Anyone who’s followed Apple (Nasdaq:AAPL) for a meaningful period of time can tell you the Mac maker has a history of punking Wall Street.
Don’t take my word for it. Just look at the numbers. Apple’s fiscal Q3 profit beat estimates by 33%. Both the second– and first-quarter reports came in 19% higher than expectations, while last year’s Q4 topped the consensus by 14%. Each quarter has put more distance between the iEmpire’s real performance and what analysts had expected to see.
Until now, anyway.
Apple’s $7.05 in fourth-quarter earnings per share fell well short of the $7.28 analysts were expecting. Revenue came in at $28.3 billion – up 39% over last year’s Q4, but also short of estimates. The stock is down more than 8% in after-hours trading.
Digging further into the numbers:
- iPhone. Apple sold 17.1 million handsets in Q4, down sharply from last quarter’s 20.3 million though up 21% year over year. Analysts were hoping to see Apple sell at least another 20 million units of its iconic smartphone.
- Mac. The bright spot. Apple sold 4.89 million Macs during the quarter, a 26% increase and comfortably above all estimates.
- The future. And the really bright spot: Apple is now guiding to $37 billion in revenue and $9.30 a share in profit. Both figures beat Wall Street’s already-optimistic fiscal first-quarter forecast.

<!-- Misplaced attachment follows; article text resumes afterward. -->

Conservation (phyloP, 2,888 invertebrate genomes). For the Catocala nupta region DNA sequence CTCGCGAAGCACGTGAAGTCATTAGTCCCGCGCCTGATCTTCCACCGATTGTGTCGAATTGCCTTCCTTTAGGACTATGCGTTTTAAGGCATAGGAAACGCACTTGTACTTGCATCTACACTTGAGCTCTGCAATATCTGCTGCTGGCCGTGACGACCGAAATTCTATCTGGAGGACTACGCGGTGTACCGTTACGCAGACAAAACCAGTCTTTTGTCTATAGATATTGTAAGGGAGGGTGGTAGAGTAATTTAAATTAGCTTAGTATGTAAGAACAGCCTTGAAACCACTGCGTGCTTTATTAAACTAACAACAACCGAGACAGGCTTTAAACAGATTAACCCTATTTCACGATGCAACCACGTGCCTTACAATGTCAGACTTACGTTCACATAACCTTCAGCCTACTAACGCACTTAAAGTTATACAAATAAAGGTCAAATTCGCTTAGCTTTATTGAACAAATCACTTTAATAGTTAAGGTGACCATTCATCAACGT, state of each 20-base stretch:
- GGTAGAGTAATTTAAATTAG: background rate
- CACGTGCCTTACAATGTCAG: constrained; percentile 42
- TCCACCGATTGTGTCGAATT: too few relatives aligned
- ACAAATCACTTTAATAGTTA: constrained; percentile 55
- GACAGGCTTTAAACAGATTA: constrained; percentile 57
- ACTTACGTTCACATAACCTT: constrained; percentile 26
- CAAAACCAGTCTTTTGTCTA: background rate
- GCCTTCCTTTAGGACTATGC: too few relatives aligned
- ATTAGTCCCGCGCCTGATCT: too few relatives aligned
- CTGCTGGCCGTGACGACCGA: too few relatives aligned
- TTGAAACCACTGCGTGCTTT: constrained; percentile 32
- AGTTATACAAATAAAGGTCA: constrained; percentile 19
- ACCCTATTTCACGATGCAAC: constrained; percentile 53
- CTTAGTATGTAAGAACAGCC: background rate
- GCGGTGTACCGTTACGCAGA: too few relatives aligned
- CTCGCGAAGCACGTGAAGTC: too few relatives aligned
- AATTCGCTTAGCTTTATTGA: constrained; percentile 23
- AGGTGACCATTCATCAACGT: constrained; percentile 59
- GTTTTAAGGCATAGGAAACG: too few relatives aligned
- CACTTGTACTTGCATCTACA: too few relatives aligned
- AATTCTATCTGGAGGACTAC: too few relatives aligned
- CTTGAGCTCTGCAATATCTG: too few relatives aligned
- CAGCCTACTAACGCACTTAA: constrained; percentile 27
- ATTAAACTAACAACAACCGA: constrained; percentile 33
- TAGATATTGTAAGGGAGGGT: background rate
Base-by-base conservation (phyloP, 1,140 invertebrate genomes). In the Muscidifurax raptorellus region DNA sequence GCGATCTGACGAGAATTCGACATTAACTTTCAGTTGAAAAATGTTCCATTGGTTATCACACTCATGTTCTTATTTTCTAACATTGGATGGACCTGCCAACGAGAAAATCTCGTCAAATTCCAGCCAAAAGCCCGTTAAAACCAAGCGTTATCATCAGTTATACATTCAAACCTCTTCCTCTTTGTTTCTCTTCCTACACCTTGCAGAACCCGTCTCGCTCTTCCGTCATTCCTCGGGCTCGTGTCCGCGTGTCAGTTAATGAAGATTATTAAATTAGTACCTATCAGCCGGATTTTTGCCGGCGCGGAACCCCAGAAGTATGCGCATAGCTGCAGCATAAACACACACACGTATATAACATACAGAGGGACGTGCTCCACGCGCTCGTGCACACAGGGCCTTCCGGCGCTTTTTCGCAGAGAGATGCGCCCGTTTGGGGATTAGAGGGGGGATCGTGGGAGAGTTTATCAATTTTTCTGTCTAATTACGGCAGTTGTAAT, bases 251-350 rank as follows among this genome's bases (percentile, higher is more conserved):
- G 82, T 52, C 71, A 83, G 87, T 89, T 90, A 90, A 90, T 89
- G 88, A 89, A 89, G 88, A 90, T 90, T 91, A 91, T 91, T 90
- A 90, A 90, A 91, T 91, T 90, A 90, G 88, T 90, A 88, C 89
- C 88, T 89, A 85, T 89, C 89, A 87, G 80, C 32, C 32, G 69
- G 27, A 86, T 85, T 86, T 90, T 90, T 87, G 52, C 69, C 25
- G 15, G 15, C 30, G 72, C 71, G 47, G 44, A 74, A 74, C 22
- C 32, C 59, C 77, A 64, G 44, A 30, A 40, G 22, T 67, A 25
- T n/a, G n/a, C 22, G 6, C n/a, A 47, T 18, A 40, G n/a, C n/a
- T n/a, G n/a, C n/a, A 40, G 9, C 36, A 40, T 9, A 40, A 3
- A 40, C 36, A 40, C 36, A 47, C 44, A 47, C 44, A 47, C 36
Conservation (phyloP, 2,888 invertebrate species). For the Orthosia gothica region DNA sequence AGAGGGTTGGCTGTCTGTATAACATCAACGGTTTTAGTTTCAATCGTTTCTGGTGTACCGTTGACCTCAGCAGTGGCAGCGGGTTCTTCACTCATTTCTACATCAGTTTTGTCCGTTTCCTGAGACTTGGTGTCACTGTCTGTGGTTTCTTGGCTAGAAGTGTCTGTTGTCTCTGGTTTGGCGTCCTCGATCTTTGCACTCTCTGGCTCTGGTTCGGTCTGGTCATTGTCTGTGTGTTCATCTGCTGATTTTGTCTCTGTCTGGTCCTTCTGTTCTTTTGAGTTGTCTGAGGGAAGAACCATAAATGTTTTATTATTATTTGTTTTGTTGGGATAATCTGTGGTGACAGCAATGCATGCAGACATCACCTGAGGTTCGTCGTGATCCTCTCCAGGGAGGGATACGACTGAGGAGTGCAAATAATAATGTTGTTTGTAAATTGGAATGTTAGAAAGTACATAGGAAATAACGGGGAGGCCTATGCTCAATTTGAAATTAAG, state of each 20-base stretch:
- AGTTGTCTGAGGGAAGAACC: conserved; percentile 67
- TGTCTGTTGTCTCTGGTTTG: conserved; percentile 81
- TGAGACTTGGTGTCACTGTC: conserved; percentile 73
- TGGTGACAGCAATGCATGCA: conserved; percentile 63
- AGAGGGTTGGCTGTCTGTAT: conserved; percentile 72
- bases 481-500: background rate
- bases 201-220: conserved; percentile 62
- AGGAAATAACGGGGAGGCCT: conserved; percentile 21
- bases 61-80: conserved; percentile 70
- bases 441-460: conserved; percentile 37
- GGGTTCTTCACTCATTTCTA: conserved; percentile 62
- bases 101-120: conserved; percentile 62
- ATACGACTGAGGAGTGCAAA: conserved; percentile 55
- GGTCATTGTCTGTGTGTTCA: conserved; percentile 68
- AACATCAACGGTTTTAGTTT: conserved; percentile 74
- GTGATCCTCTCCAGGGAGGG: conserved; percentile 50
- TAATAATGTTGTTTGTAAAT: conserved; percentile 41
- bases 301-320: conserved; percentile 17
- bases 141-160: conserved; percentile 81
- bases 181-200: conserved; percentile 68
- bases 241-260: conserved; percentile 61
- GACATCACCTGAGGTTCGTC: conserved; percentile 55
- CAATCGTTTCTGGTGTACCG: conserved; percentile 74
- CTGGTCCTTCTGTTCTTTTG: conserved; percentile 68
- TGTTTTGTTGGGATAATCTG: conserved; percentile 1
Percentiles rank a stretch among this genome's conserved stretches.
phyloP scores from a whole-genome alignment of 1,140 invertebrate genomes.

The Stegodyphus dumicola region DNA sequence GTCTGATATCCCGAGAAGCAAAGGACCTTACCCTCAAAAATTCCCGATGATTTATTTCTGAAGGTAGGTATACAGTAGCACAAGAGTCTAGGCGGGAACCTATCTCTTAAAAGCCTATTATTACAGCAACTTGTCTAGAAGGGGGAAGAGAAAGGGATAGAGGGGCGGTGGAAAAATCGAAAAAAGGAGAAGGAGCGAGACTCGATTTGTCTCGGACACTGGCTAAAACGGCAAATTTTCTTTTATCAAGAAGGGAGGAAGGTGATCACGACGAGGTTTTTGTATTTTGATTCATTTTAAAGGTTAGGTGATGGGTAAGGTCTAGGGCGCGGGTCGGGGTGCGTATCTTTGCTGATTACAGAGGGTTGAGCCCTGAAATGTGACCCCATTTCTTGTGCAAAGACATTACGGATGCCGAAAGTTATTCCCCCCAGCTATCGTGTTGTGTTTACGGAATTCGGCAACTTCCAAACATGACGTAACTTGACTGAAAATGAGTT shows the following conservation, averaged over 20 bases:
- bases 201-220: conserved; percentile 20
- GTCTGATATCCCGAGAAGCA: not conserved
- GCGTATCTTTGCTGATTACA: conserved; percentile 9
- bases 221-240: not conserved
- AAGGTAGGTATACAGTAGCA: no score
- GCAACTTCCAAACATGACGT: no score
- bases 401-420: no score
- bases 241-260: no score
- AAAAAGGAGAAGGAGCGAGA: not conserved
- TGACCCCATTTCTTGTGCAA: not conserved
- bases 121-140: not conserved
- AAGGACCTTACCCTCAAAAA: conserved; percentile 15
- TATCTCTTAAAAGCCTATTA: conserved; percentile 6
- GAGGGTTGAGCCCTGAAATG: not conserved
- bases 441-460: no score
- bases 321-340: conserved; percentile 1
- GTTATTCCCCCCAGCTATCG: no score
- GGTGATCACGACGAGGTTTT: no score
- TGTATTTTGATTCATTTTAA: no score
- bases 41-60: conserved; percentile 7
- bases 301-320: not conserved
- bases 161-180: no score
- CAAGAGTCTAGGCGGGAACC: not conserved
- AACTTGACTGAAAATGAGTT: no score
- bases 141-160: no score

- iPad. Another disappointment. Apple sold just 11.12 million tabs during the quarter, as Google (Nasdaq:GOOG) prepped the new Ice Cream Sandwich update to boost the usefulness of Android alternatives. Analysts were expecting at least 11.5 million iPads sold, with optimists calling for 13.1 million units.
Still, we’ve known for a while that Apple’s iPhone was taking share from Nokia (NYSE: NOK) and Research In Motion (Nasdaq: RIMM) , and that was before a new distribution deal with Sprint Nextel (NYSE: S) helped boost interest for the record-setting 4s handset. How could Apple not blow away estimates with the wind so clearly at its back?
Maybe it doesn’t matter. Sure, Apple came short of hyped-up expectations, but CEO Tim Cook and team are aiming for a holiday quarter that could very well set all sorts of new company records. Do you believe it’ll happen? Or were Q4 results bad enough that you’re ready to duck and cover?
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This article, written by Tim Beyers, was originally published on Fool.com. Authorised by Bruce Jackson.